Steve Carell engenders so much goodwill and conveys such warmth; he is
an Everyman. People relate to him; he was the only choice for Dodge."
Carell remarks, "I read the script and could not stop thinking about it. It
haunted me, to an extent. It was funny, sweet, emotionally intense at
times, and a story that I hadn't seen. This is the flip side of Armageddon;
there's no president with a hot line to the astronauts who are going to
blow up the asteroid. Seeking a Friend for the End of the World is what's
happening while all of those things are going on; how ordinary human
beings respond, and the choices they make when they know that
everything is going to be over in a matter of days.
"Lorene delicately maneuvers the comedy and the subject matter
together. What I think makes it very funny is the characters being put
into a life-or-death situation so that they are stripped down to their
essence - it's really amusing when you see them trying to continue their
lives under extraordinary circumstances."
With that in mind, the actor honed in on his character straight away,
noting, "Initially, Dodge doesn't want to deal with what's happening; he
continues to go to his job. But then he decides to come to terms with his
impending demise and with the end of the world; he is going to make a
pilgrimage, to visit his high-school sweetheart Olivia and try to reconnect
with her. He's always idealized her as the love of his life, and before it all
ends, he wants to be with her."
"I think this, in a big way, is what our movie is about: people connecting
with one another, or attempting to, when faced with something
momentous. Your perspective changes," says Carell.
Scafaria compares Carell to "actors who could do comedy with pitch perfect
timing but also be subtle and still, like Peter Sellers or Jack
Lemmon; Steve can do so much with a look.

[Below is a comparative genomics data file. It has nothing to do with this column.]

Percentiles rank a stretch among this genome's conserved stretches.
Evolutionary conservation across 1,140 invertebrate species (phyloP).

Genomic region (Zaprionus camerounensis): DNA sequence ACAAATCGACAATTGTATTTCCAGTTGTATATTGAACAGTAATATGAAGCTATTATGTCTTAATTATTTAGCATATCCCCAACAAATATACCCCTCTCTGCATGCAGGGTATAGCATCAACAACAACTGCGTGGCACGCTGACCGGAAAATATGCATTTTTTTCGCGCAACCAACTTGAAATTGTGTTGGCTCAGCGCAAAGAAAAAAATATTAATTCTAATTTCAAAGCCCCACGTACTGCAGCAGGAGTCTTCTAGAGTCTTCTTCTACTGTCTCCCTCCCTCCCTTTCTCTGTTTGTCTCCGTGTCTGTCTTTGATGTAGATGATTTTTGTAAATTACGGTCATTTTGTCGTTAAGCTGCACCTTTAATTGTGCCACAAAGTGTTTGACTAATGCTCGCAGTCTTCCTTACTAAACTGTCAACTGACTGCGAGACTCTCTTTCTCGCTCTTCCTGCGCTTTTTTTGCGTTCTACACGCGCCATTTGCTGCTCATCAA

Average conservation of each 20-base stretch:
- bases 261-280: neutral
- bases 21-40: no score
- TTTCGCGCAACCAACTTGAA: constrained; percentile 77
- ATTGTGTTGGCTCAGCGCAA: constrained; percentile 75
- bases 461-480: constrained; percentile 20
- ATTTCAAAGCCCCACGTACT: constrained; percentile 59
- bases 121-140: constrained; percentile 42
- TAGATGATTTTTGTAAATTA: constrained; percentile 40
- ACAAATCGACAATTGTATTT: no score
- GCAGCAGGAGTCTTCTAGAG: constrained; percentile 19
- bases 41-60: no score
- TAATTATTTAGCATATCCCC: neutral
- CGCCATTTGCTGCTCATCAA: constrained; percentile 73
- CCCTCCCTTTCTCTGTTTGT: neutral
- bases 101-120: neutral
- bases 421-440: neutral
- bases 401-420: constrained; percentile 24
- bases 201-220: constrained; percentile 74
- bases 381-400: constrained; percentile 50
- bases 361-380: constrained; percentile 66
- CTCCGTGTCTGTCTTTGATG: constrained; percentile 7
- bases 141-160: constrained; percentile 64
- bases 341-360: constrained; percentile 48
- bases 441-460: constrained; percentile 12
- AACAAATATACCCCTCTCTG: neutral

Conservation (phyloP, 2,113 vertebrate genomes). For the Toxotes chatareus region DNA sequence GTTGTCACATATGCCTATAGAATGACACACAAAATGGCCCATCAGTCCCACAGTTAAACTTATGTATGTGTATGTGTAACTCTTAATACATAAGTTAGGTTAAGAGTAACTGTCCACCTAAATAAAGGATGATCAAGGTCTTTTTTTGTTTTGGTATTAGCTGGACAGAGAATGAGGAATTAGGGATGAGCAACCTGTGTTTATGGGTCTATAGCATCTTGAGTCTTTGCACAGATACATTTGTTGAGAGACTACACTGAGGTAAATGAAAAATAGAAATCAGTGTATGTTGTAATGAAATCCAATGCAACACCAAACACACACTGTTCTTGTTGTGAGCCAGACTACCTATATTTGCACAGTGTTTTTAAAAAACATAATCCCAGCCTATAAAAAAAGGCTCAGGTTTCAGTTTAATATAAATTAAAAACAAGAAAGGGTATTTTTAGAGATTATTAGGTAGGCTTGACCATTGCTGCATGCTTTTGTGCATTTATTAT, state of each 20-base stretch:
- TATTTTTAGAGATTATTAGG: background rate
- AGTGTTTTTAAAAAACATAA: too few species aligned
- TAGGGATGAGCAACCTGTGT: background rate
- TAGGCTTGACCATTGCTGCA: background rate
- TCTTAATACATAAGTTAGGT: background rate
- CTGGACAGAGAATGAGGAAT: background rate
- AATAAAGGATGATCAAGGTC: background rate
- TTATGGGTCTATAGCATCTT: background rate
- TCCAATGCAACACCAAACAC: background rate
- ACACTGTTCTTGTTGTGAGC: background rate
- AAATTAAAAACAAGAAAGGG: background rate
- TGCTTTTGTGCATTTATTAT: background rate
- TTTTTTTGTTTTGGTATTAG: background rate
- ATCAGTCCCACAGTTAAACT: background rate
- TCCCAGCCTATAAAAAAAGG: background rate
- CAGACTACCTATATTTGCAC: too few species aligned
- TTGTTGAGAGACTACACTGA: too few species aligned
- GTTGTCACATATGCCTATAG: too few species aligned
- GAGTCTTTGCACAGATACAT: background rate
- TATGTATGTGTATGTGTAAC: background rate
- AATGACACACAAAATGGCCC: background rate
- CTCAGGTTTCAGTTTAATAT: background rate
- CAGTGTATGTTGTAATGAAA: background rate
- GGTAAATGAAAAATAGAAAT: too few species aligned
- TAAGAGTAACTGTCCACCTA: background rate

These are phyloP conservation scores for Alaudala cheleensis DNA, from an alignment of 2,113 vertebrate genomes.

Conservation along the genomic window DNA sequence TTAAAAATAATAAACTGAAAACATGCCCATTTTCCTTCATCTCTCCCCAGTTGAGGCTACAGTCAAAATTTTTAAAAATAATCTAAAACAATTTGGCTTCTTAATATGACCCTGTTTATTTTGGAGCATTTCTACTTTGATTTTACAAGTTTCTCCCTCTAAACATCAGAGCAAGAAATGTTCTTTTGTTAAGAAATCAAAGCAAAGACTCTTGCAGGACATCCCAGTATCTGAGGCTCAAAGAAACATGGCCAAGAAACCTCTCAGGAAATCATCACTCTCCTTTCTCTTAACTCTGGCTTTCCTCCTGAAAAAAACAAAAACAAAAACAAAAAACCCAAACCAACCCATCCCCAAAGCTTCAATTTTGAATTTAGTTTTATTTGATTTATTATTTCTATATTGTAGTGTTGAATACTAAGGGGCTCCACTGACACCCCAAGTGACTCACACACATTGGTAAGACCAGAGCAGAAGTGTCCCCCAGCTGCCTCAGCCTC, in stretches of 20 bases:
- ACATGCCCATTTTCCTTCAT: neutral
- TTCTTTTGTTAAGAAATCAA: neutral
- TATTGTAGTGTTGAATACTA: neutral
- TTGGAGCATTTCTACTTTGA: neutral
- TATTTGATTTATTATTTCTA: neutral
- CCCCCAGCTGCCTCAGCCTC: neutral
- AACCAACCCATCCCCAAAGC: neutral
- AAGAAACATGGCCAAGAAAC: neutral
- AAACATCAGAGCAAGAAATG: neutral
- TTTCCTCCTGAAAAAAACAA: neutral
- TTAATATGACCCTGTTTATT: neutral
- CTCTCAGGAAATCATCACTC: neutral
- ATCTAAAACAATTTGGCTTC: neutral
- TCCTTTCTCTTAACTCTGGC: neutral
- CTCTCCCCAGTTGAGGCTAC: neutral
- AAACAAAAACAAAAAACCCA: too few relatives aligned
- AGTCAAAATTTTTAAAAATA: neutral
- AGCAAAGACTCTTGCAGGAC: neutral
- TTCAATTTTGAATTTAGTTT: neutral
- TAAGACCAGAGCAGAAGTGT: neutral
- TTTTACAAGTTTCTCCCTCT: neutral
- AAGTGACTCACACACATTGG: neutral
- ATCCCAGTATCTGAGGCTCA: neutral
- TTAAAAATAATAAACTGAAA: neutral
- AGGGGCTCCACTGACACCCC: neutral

"We were ridiculously lucky to have him. When making a movie, he is a
collaborative, generous, kindhearted gentleman."
For the role of the more free-spirited Penny, the filmmakers sought out
Keira Knightley. The actress recalls, "My agent sent me the script. I
thought it was one of the most strangely optimistic pieces that I'd read,
and I instantly said, 'Yeah, I want to be a part of it.' It was one of the best
scripts I'd seen in years - and so unique.
"I got on the phone with Lorene and we had a great chat for about an
hour. I don't think we even actually talked about the film. We talked
about our mothers, and about family."
Roybal notes that "there's a profound depth Keira brings to Penny even
when her character's behavior is whimsical, spontaneous, or flighty.
There's a light in her eyes that reflects her inner light, which is why
Penny is Dodge's beacon."
Steve Golin adds, "Keira is a lot of fun to watch as Penny. She is well known
for making movies set in different time periods, so playing a
funny modern girl - in sneakers! - is a fresh turn for her."
Knightley admits, "I love doing modern-day movies - because I'm able to
get up later in the morning."
"I knew she'd be amazing and stunning and super-smart," says Scafaria.
"But here's the surprise; she is so damn funny. So there's this refreshing
blend of Keira, known as a dramatic actress, being more of a comedienne;
and Steve, known as a comedic actor, doing a more dramatic role.
"Steve and Keira play off each other so well and have such great
chemistry. Getting to hear my words said by these two actors? I couldn't
have asked for more."
Carell's real-life wife, actress Nancy Carell, makes a very brief but
memorable appearance opposite him in the first scene of the film - as
Dodge's wife Linda, who abandons him upon hearing a breaking news
report; namely, Earth has less than one month left because